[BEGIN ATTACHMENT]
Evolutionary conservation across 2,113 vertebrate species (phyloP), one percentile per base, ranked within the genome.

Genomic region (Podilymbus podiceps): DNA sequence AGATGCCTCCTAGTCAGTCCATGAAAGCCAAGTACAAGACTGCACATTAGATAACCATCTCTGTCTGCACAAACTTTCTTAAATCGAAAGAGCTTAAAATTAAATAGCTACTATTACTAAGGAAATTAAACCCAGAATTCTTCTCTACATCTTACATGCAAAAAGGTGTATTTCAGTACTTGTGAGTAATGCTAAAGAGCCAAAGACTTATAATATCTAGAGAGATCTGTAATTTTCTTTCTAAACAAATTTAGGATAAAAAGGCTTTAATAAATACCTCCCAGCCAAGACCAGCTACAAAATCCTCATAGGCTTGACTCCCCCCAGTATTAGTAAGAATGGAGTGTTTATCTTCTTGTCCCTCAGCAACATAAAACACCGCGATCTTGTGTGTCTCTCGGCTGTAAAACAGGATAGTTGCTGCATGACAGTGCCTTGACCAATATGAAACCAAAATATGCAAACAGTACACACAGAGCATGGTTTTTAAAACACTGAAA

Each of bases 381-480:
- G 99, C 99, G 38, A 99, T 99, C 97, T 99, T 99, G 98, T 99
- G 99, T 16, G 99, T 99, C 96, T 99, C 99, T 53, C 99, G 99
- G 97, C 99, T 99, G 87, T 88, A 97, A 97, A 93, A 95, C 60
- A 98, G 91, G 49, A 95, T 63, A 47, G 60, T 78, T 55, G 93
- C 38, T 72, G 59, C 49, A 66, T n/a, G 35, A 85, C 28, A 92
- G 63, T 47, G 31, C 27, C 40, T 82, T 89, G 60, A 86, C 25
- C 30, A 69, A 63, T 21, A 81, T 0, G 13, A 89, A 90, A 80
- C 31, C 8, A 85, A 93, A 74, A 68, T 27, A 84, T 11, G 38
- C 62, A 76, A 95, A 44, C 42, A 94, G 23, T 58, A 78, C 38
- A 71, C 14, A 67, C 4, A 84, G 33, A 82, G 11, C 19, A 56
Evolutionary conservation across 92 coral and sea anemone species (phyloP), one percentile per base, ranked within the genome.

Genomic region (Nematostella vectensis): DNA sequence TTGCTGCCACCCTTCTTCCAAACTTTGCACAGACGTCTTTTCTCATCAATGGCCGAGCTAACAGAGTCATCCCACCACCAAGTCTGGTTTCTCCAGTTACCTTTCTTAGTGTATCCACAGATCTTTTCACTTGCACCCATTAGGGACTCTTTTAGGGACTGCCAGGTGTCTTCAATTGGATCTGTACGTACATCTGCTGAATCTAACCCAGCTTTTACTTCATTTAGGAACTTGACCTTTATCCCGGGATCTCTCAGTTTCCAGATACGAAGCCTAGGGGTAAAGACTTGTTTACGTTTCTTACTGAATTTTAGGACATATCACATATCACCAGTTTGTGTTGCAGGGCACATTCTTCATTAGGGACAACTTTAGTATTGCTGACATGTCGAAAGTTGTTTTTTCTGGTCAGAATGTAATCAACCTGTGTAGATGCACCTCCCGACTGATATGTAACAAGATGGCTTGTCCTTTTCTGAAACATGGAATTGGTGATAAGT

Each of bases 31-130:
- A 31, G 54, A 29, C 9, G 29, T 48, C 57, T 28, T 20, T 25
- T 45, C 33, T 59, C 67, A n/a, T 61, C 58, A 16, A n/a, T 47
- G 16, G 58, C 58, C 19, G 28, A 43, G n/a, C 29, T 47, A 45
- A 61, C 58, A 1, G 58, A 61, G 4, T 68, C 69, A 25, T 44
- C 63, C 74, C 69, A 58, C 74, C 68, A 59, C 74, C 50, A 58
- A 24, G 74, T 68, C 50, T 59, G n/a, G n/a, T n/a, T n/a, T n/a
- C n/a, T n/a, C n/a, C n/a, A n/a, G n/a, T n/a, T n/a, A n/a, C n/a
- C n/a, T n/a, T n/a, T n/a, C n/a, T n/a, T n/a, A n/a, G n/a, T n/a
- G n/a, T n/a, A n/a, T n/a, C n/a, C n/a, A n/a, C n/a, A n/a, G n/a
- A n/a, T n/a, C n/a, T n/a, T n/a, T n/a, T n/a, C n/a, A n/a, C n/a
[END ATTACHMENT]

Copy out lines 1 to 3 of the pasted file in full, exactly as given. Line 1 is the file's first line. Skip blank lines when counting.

Evolutionary conservation across 2,113 vertebrate species (phyloP), one percentile per base, ranked within the genome.

Genomic region (Podilymbus podiceps): DNA sequence AGATGCCTCCTAGTCAGTCCATGAAAGCCAAGTACAAGACTGCACATTAGATAACCATCTCTGTCTGCACAAACTTTCTTAAATCGAAAGAGCTTAAAATTAAATAGCTACTATTACTAAGGAAATTAAACCCAGAATTCTTCTCTACATCTTACATGCAAAAAGGTGTATTTCAGTACTTGTGAGTAATGCTAAAGAGCCAAAGACTTATAATATCTAGAGAGATCTGTAATTTTCTTTCTAAACAAATTTAGGATAAAAAGGCTTTAATAAATACCTCCCAGCCAAGACCAGCTACAAAATCCTCATAGGCTTGACTCCCCCCAGTATTAGTAAGAATGGAGTGTTTATCTTCTTGTCCCTCAGCAACATAAAACACCGCGATCTTGTGTGTCTCTCGGCTGTAAAACAGGATAGTTGCTGCATGACAGTGCCTTGACCAATATGAAACCAAAATATGCAAACAGTACACACAGAGCATGGTTTTTAAAACACTGAAA

Each of bases 381-480: